I’ve discussed budgeting and its importance in the past. Budgeting is about setting priorities. Even Bill Gates needs to do it. It’s something we all should do – to ensure that our spending reflects our values and desires.
Although I support the concept of budgeting, I have a couple of perspectives that might be thought of as “contrarian”.
1. Don’t waste your time watching every dollar
I should preface this with an important disclaimer. This post (this blog, really) isn’t directed at people who are struggling to make ends meet, for whom it might be important to watch every dollar. This post is for people who are living comfortably, but aren’t being especially mindful about how they spend their money. This post is for people who are busy and don’t have the time or inclination to watch every dollar.
Over the years I’ve tried to develop personal systems for keeping track in real-time of how much money goes out. I’ve also spent a few evenings trying to get my head around budgeting software such as “You Need A Budget”.
Each time I try to do this, I realise how big of a time sink this would be. I don’t want to spend my time and energy watching dollars. My time and energy – and yours – are more fruitfully spend focusing on other things.
However. You still need to keep track of how you’re spending money. Periodically, you should put in the time to look through your statements, and develop a snapshot of where your money is flowing over a set period of time. I do this by exporting statement information for all of my household’s bank accounts, consolidating them into an Excel spreadsheet, and categorising all of my household’s income and expenditure.
I assure you, if you haven’t done this before, or you haven’t done it for some time, you’ll be surprised at how much you spend, and what you spend it on.
2. Over the long-run, it’s the “FIXED” costs that will get you
When you develop your snapshot, divide your expenses into two categories: “Fixed” and “variable”.
This blog is made possible by Fairhaven Wealth, my independent, fixed-fee, advice-only financial advice business.
The “fixed” category relates to items that you are essentially committed to ahead of time, and which you can predictably anticipate what the cost will be. Many of these items will be very regular. For example, rent or mortgage. Insurances. Car expenses. Gym memberships. Some might not be weekly or monthly but annual, such as certain types of insurance or memberships. Others might vary from statement to statement, but be fairly consistent over the longer-term, such as utilities.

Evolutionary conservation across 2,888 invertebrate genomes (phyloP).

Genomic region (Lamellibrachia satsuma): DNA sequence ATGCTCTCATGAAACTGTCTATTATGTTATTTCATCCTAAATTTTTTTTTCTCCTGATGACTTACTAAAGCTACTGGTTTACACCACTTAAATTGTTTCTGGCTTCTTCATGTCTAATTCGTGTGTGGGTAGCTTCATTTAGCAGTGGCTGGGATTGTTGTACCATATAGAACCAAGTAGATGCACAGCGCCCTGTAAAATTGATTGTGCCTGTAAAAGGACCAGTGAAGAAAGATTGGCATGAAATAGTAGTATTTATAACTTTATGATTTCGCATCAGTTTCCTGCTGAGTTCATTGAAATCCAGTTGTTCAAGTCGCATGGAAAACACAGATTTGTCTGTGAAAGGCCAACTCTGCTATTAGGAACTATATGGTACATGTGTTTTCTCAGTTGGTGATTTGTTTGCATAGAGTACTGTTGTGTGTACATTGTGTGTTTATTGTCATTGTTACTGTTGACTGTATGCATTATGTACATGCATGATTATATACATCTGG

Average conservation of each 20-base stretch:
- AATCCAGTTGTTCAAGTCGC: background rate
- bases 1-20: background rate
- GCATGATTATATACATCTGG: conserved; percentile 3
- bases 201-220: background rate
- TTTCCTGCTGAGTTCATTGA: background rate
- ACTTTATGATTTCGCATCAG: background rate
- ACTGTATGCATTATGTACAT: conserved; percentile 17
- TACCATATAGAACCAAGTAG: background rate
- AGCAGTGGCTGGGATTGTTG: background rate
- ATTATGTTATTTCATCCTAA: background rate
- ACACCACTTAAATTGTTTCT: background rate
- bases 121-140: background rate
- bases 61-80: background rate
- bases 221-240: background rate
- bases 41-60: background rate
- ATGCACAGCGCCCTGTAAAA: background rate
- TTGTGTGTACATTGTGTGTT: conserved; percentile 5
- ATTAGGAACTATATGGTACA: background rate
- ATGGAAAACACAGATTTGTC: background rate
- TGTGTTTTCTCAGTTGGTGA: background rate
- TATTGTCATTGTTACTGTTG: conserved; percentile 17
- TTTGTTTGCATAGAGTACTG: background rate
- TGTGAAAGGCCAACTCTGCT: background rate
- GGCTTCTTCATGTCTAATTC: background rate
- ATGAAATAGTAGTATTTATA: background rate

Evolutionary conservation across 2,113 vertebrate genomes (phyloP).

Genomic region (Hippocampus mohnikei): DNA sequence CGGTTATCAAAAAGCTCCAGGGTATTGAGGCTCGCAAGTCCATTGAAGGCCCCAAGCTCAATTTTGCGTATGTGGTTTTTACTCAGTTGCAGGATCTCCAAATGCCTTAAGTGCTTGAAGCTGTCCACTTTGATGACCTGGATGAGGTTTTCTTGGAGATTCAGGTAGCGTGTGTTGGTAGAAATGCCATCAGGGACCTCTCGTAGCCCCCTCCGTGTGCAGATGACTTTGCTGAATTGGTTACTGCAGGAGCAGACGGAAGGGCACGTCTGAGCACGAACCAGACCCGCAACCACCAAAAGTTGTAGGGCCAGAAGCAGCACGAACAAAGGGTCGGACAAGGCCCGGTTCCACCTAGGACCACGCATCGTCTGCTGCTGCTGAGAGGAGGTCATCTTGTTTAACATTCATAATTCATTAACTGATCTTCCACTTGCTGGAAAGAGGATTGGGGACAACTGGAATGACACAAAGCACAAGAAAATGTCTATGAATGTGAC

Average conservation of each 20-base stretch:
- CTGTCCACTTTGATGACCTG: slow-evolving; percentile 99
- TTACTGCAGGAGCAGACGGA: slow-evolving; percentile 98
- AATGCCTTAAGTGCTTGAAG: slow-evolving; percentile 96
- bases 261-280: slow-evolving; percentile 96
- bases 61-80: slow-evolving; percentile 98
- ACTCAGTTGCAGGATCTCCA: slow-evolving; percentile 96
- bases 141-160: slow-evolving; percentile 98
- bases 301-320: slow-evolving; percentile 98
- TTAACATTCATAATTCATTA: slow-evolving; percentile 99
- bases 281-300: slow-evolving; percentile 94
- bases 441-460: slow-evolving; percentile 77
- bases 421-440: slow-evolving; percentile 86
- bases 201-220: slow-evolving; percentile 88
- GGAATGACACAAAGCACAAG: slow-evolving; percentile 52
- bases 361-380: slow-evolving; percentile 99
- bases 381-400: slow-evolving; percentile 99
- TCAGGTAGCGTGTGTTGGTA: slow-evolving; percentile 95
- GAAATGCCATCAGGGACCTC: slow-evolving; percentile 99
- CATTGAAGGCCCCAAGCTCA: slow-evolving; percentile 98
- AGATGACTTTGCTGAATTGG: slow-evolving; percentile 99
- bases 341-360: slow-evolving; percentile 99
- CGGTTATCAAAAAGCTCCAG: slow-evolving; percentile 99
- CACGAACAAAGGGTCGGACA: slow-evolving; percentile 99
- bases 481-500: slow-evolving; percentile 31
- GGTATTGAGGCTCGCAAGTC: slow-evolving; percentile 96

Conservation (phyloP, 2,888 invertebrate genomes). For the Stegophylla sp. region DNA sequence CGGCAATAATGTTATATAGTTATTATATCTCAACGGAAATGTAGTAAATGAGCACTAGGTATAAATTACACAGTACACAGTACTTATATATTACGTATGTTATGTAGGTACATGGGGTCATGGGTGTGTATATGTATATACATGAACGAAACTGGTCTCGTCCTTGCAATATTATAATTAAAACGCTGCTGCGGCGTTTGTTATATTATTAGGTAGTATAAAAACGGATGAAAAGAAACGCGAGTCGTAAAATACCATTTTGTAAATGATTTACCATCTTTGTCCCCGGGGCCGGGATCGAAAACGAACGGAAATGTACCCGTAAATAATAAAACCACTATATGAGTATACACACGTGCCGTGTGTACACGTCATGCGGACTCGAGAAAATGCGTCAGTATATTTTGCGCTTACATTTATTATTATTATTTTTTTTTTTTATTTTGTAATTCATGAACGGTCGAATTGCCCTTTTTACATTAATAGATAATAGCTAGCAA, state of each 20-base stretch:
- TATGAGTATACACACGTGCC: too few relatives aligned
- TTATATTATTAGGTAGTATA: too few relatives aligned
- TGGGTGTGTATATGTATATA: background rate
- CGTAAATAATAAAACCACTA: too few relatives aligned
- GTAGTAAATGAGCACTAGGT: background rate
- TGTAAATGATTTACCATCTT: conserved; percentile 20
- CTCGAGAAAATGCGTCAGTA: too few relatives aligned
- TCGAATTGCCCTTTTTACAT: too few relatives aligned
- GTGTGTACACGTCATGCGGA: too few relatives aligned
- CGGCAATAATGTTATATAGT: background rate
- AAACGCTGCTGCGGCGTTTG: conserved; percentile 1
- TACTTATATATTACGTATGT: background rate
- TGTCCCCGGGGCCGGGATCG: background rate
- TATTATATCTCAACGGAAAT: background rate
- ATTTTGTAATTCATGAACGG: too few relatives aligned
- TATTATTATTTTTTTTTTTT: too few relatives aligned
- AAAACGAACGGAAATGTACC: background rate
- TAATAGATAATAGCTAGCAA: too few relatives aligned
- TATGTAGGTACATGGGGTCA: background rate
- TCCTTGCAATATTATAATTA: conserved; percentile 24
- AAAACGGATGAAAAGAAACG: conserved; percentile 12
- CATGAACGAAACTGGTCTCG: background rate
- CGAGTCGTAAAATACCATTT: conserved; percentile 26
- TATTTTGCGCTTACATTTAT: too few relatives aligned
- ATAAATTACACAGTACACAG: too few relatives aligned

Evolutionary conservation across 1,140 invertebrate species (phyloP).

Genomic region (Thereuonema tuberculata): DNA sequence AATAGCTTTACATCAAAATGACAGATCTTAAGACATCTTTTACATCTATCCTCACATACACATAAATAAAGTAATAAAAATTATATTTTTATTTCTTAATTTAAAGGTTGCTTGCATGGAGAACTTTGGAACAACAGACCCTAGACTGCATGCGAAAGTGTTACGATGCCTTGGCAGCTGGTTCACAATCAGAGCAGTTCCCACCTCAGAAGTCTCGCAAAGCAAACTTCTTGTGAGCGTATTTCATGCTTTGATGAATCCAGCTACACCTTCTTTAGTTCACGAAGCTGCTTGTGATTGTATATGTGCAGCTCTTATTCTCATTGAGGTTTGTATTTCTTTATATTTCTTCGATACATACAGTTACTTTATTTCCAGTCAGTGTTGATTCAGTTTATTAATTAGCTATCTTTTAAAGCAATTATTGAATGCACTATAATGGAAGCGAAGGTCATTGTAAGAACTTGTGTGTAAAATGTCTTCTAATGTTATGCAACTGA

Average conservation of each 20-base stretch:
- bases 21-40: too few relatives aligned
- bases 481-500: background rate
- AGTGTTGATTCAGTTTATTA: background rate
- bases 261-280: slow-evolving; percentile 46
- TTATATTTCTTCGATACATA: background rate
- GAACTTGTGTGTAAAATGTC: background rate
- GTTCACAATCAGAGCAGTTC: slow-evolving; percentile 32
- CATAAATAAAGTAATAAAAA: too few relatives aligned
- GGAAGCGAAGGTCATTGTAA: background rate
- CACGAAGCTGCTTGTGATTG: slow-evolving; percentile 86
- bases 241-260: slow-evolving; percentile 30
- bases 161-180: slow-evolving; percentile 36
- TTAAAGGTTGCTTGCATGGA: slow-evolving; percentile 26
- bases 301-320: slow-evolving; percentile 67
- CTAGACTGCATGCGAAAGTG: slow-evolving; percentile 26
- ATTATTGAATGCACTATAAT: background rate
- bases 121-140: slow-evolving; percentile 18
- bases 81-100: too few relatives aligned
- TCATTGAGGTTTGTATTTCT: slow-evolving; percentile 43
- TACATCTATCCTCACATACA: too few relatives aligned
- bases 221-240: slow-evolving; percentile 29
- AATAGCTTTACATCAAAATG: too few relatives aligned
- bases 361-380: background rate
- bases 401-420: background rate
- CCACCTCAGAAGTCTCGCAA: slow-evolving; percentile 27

The variable category still includes items that you might spend money on regularly – for example, supermarket, clothing, dining, and entertainment.
It will surprise you how much of your expenditure is in the “fixed” category. When I first did this exercise, our household outgoings were hard to believe. This was before we spent money on food or anything “discretionary”!
To a large extent, it’s not the “variable” costs that will impact your long-term financial outcomes. It’s the “fixed” costs.
I intentionally use “quotes” when I refer to “fixed” costs. Because it’s easy to accept them as fixed, but in reality, they’re not. You may not be able to change them overnight (although in some cases you may be able to), but you can change them over the medium- to long-term. To a large extent, many are still discretionary.
Keeping track of your “fixed” expenses and doing what you can to minimise them can make a big difference.
It’s also important to keep this in mind from a “defensive” perspective. Especially when you’re making big ticket purchases, like buying a house or a car. Remember that the more you spend on these items, the more you’ll need to pay, month after month, for years on end.
Cutting your variable expenses can seem quite salient. You’ll notice it when you force yourself not to buy that $4 coffee each morning.
Fixed costs, however? We become anaesthetised to them. The extra $20,000 you spent on that car comes out of our bank account and that is that. The opportunity costs associated with spending less don’t feel like the small cuts to our long-term wealth that they really are.